Simon(e) van Saarloos is the author of four books in Dutch, including a novel and an ethnographic court report about the “discrimination trial” of Geert Wilders. Two of their books were translated into English: Playing Monogamy (Publication Studio, 2019) and most recently Take ‘Em Down. Scattered Monuments and Queer Forgetting (Publication Studio, 2022). They are currently working on Against Ageism. A Queer Manifesto (Emily Carr University Press) and a theatre play about abortion for Ulrike Quade Company, premiering April 2023.

Van Saarloos also works as an artist and curator. Their most recent projects include Cruising Gezi Park (with Kübra Uzun), the spread of a mo(nu)ment, and Through the Window an ongoing queer solidarity project between Turkey and the Netherlands, aimed to circulate funds among queer artists. They have participated in artist residencies such as the KAVLI Institute for Nanosciences, Deltaworkers New Orleans and Be Mobile Create Together at IKSV in Istanbul. Together with Vincent van Velsen, Van Saarloos curated the ABUNDANCE exhibition, (“We must bring about the end of the world as we know it” – Denise Ferreira da Silva) at Het HEM, Amsterdam in 2022. Upcoming projects include their role as a curator for International Documentary Filmfestival Amsterdam (IDFA) and Studium Generale Rietveld Academy. They currently pursue a PhD in Rhetoric at the University of California, Berkeley.

Kate Lahey is a writer, musician and PhD candidate at the Women and Gender Studies Institute, University of Toronto. As frontperson of Weary, Kate recently released their sophomore album ‘Hush’. Kate is also a course instructor at the Gender Studies Department at Memorial University of Newfoundland. Kate’s work explores intergenerational trauma, material and visual culture and memory in Newfoundland. As a Newfoundlander, Kate’s practice engages family knowledge. Kate lives in a two hundred year old salt box house on the Atlantic Ocean in Holyrood, Newfoundland with her partner and aussie shepherd Leia.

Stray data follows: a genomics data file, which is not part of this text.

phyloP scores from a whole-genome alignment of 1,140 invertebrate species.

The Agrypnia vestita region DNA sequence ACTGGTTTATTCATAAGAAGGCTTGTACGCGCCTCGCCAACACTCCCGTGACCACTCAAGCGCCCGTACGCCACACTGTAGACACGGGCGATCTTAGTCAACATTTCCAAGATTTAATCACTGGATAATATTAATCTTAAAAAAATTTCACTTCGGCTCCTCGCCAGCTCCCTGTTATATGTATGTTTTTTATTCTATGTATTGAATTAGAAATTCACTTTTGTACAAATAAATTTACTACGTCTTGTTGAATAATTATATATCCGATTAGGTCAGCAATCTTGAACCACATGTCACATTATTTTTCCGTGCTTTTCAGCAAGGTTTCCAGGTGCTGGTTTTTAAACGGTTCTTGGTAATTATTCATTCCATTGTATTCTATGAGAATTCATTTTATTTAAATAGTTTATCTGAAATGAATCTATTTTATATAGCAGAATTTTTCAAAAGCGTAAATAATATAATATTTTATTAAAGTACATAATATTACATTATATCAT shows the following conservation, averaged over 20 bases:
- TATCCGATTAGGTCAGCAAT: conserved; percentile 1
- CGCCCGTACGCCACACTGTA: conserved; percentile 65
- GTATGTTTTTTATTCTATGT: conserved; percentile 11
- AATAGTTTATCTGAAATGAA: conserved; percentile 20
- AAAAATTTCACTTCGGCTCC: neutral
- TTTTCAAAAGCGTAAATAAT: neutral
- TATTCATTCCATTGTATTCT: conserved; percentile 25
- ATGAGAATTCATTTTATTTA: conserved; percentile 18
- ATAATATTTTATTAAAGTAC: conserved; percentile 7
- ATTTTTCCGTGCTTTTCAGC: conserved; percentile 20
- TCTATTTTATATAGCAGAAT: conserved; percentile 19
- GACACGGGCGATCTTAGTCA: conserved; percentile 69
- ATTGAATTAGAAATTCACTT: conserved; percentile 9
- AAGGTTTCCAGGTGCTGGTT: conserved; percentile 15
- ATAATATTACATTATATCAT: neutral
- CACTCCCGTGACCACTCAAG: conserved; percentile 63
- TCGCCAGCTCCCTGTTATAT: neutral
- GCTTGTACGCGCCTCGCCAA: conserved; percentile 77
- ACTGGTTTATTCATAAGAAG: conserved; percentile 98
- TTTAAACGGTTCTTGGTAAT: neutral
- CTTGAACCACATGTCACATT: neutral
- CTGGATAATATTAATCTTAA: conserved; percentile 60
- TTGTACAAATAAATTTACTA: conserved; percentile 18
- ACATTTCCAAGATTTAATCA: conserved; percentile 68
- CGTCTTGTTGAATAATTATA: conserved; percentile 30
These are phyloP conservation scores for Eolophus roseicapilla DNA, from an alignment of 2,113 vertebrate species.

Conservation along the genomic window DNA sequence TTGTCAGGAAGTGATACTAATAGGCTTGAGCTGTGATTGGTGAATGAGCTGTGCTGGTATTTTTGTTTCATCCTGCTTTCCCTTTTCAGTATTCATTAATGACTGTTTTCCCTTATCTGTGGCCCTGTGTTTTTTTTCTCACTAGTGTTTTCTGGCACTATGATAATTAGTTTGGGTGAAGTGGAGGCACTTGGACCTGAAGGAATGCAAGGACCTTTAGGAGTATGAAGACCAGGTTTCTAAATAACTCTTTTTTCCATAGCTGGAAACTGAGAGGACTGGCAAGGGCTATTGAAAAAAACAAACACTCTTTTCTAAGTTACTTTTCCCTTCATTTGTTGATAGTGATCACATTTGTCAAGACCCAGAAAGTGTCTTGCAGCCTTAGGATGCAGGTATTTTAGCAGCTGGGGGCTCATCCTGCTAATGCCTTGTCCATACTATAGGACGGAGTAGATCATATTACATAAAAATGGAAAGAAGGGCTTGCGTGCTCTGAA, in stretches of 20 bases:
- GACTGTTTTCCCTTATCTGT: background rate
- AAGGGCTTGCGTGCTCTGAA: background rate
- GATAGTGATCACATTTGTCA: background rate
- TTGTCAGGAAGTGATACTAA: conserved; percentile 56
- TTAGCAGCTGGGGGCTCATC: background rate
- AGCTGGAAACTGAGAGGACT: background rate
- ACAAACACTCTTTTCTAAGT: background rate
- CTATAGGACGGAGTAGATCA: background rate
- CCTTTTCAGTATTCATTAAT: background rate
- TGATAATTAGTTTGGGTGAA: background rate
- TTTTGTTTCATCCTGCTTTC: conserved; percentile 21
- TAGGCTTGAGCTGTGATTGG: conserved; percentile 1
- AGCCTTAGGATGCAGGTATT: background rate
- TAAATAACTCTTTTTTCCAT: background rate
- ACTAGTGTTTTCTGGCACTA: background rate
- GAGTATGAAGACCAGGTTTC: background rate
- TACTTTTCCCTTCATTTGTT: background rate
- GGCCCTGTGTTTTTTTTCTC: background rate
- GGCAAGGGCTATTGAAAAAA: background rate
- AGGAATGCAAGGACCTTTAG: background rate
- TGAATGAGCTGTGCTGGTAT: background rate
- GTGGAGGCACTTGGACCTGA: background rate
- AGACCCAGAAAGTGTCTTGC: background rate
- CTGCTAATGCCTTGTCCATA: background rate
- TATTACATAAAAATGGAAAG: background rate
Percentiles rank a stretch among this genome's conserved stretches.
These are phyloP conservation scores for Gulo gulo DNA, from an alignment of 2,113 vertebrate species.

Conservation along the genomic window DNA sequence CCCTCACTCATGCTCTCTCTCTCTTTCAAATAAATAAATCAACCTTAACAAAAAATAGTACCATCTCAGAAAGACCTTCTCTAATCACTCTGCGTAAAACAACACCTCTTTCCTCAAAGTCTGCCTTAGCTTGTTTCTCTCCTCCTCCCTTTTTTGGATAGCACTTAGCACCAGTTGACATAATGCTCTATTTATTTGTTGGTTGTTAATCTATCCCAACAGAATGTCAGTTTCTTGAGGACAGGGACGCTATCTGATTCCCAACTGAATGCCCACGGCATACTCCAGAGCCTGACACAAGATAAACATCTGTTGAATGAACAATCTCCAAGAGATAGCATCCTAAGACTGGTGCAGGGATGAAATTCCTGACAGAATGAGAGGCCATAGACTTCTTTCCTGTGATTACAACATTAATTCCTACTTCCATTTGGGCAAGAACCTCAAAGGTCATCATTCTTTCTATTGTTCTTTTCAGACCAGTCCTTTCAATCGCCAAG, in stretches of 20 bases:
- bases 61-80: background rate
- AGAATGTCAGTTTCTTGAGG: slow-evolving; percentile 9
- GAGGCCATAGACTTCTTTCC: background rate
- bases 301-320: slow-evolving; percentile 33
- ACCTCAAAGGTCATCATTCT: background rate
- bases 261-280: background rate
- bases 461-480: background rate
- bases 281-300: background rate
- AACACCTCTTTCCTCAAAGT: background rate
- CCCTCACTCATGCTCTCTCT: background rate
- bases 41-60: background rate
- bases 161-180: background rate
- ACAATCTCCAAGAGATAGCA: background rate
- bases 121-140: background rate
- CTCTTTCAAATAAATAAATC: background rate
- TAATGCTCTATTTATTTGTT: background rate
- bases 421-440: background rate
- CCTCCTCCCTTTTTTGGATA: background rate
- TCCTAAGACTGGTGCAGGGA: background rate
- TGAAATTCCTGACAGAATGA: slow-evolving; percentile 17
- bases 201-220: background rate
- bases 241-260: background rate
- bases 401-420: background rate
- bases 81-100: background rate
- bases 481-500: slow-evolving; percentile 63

Daze Jefferies (she/her) is an artist, writer, and educator born and raised in the Bay of Exploits on the northeast coast of rural Ktaqmkuk (Newfoundland). Deeply informed by geographies and histories of trans women and sex workers at the North Atlantic margins, her research-creation and multidisciplinary projects have been exhibited at Eastern Edge, The Rooms, Unscripted Twillingate, Inverness County Centre for the Arts, and Cape Breton University Art Gallery, as well as performed widely at festivals, theatres, and house shows in St. John’s – including HOLD FAST, Lawnya Vawnya, FemFest, and Out of Earshot. Co-author of Autoethnography and Feminist Theory at the Water’s Edge: Unsettled Islands (2018), she has recent publications in Riddle Fence, Understorey, HELD, The Dalhousie Review, Arc, and Feral Feminisms. On Saturday October 8th: Join SMP for a Counter Monument Art Party/Workshop to follow up our Scattered Monuments discussion/event. In this workshop we will invite participants to dream up their own counter monuments. Lani Hanna (UC Santa Cruz) will present her research on counter histories and institutions, NL Queer Research Initiative will share their research on queer history in the province and Christeen (our ED) will give examples of some print based counter monuments. Following the presentations and discussion participants will get into groups to create paper based counter monuments. The workshop is free and open to anyone who wishes to attend. SMP will provide drawing materials and lino blocks and tools. We have two computers on site for folks to use but if you want to bring your own tablet/laptop you are most welcome! Lani Hanna is a doctoral student in feminist studies at University of California Santa Cruz. She lives in Oakland and is involved in community archiving in New York and San Francisco. As a volunteer at Interference Archive, she has co-organized several exhibitions, including Armed by Design: Posters and Publications of the Organization of Solidarity of the Peoples of Africa, Asia, and Latin America. She is active in community organizing and practices Danzan-ryū jujutsu. Christeen Francis is a printmaker, musician and director of St Michael’s Printshop. She is committed to social and political print that engages with local communities and the public at large.Her research interests include urban wildlife and the homogenization of cities and culture. She has exhibited in Canada, the United States, Germany, and Iceland, and is a member of Justseeds Artist Cooperative.